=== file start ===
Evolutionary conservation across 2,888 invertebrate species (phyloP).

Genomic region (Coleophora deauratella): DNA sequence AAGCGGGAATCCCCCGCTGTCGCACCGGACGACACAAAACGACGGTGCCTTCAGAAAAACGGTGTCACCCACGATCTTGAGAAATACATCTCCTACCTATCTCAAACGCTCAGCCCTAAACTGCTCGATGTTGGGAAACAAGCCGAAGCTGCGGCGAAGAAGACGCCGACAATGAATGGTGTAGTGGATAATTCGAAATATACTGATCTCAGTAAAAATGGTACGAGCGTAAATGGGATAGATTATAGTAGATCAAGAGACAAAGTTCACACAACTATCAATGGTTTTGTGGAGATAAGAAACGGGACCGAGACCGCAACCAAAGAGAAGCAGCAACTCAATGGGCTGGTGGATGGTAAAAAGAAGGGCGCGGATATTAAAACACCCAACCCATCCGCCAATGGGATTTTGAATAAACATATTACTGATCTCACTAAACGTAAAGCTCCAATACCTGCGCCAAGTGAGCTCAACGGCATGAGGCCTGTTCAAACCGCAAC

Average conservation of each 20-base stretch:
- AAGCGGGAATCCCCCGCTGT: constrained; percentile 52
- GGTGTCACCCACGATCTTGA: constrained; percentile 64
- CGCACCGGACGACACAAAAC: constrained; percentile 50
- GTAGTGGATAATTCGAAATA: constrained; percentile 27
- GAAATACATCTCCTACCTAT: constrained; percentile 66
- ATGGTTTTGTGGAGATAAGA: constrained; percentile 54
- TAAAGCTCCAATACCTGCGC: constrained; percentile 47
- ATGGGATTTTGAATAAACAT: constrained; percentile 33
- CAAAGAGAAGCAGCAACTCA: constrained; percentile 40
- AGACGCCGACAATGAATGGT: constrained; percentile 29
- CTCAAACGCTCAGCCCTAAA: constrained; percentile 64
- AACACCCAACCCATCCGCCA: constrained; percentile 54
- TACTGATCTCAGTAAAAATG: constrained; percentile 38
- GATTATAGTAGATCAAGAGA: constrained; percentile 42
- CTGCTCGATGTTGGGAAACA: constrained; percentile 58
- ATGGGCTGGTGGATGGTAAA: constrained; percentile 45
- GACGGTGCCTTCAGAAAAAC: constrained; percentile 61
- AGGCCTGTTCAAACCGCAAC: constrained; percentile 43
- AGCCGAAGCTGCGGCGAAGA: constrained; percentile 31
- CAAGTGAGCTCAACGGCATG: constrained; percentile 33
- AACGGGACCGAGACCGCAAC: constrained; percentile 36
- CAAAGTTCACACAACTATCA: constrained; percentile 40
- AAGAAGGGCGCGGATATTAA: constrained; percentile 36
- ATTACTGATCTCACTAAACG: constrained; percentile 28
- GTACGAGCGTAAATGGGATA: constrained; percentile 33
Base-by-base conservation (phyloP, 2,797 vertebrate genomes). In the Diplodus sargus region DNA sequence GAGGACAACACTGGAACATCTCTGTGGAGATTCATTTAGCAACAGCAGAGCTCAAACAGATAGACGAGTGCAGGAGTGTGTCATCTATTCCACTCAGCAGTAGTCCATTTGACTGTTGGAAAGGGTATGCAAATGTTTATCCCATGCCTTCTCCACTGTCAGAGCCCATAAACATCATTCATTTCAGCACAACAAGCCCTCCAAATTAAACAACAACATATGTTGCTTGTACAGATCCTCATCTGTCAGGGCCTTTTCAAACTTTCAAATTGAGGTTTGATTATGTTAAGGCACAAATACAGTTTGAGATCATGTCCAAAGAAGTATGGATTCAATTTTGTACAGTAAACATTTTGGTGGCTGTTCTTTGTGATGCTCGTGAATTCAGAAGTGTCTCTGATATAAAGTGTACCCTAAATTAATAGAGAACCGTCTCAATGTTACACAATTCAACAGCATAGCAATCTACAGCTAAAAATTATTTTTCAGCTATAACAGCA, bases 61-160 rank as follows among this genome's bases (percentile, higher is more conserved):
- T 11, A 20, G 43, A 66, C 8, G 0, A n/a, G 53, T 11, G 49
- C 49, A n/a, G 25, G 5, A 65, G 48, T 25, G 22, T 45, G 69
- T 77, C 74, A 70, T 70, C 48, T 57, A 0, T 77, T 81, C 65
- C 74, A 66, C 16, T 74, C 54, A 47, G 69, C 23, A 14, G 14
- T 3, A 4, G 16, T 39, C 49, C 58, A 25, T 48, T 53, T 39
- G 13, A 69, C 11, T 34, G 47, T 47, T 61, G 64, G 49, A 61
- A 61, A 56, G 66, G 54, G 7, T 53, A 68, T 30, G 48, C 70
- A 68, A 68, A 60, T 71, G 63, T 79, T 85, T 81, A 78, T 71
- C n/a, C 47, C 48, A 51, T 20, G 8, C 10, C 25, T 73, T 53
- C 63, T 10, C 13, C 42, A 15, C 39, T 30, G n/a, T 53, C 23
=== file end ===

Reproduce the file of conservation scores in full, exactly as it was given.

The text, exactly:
Evolutionary conservation across 2,888 invertebrate species (phyloP).

Genomic region (Coleophora deauratella): DNA sequence AAGCGGGAATCCCCCGCTGTCGCACCGGACGACACAAAACGACGGTGCCTTCAGAAAAACGGTGTCACCCACGATCTTGAGAAATACATCTCCTACCTATCTCAAACGCTCAGCCCTAAACTGCTCGATGTTGGGAAACAAGCCGAAGCTGCGGCGAAGAAGACGCCGACAATGAATGGTGTAGTGGATAATTCGAAATATACTGATCTCAGTAAAAATGGTACGAGCGTAAATGGGATAGATTATAGTAGATCAAGAGACAAAGTTCACACAACTATCAATGGTTTTGTGGAGATAAGAAACGGGACCGAGACCGCAACCAAAGAGAAGCAGCAACTCAATGGGCTGGTGGATGGTAAAAAGAAGGGCGCGGATATTAAAACACCCAACCCATCCGCCAATGGGATTTTGAATAAACATATTACTGATCTCACTAAACGTAAAGCTCCAATACCTGCGCCAAGTGAGCTCAACGGCATGAGGCCTGTTCAAACCGCAAC

Average conservation of each 20-base stretch:
- AAGCGGGAATCCCCCGCTGT: constrained; percentile 52
- GGTGTCACCCACGATCTTGA: constrained; percentile 64
- CGCACCGGACGACACAAAAC: constrained; percentile 50
- GTAGTGGATAATTCGAAATA: constrained; percentile 27
- GAAATACATCTCCTACCTAT: constrained; percentile 66
- ATGGTTTTGTGGAGATAAGA: constrained; percentile 54
- TAAAGCTCCAATACCTGCGC: constrained; percentile 47
- ATGGGATTTTGAATAAACAT: constrained; percentile 33
- CAAAGAGAAGCAGCAACTCA: constrained; percentile 40
- AGACGCCGACAATGAATGGT: constrained; percentile 29
- CTCAAACGCTCAGCCCTAAA: constrained; percentile 64
- AACACCCAACCCATCCGCCA: constrained; percentile 54
- TACTGATCTCAGTAAAAATG: constrained; percentile 38
- GATTATAGTAGATCAAGAGA: constrained; percentile 42
- CTGCTCGATGTTGGGAAACA: constrained; percentile 58
- ATGGGCTGGTGGATGGTAAA: constrained; percentile 45
- GACGGTGCCTTCAGAAAAAC: constrained; percentile 61
- AGGCCTGTTCAAACCGCAAC: constrained; percentile 43
- AGCCGAAGCTGCGGCGAAGA: constrained; percentile 31
- CAAGTGAGCTCAACGGCATG: constrained; percentile 33
- AACGGGACCGAGACCGCAAC: constrained; percentile 36
- CAAAGTTCACACAACTATCA: constrained; percentile 40
- AAGAAGGGCGCGGATATTAA: constrained; percentile 36
- ATTACTGATCTCACTAAACG: constrained; percentile 28
- GTACGAGCGTAAATGGGATA: constrained; percentile 33
Base-by-base conservation (phyloP, 2,797 vertebrate genomes). In the Diplodus sargus region DNA sequence GAGGACAACACTGGAACATCTCTGTGGAGATTCATTTAGCAACAGCAGAGCTCAAACAGATAGACGAGTGCAGGAGTGTGTCATCTATTCCACTCAGCAGTAGTCCATTTGACTGTTGGAAAGGGTATGCAAATGTTTATCCCATGCCTTCTCCACTGTCAGAGCCCATAAACATCATTCATTTCAGCACAACAAGCCCTCCAAATTAAACAACAACATATGTTGCTTGTACAGATCCTCATCTGTCAGGGCCTTTTCAAACTTTCAAATTGAGGTTTGATTATGTTAAGGCACAAATACAGTTTGAGATCATGTCCAAAGAAGTATGGATTCAATTTTGTACAGTAAACATTTTGGTGGCTGTTCTTTGTGATGCTCGTGAATTCAGAAGTGTCTCTGATATAAAGTGTACCCTAAATTAATAGAGAACCGTCTCAATGTTACACAATTCAACAGCATAGCAATCTACAGCTAAAAATTATTTTTCAGCTATAACAGCA, bases 61-160 rank as follows among this genome's bases (percentile, higher is more conserved):
- T 11, A 20, G 43, A 66, C 8, G 0, A n/a, G 53, T 11, G 49
- C 49, A n/a, G 25, G 5, A 65, G 48, T 25, G 22, T 45, G 69
- T 77, C 74, A 70, T 70, C 48, T 57, A 0, T 77, T 81, C 65
- C 74, A 66, C 16, T 74, C 54, A 47, G 69, C 23, A 14, G 14
- T 3, A 4, G 16, T 39, C 49, C 58, A 25, T 48, T 53, T 39
- G 13, A 69, C 11, T 34, G 47, T 47, T 61, G 64, G 49, A 61
- A 61, A 56, G 66, G 54, G 7, T 53, A 68, T 30, G 48, C 70
- A 68, A 68, A 60, T 71, G 63, T 79, T 85, T 81, A 78, T 71
- C n/a, C 47, C 48, A 51, T 20, G 8, C 10, C 25, T 73, T 53
- C 63, T 10, C 13, C 42, A 15, C 39, T 30, G n/a, T 53, C 23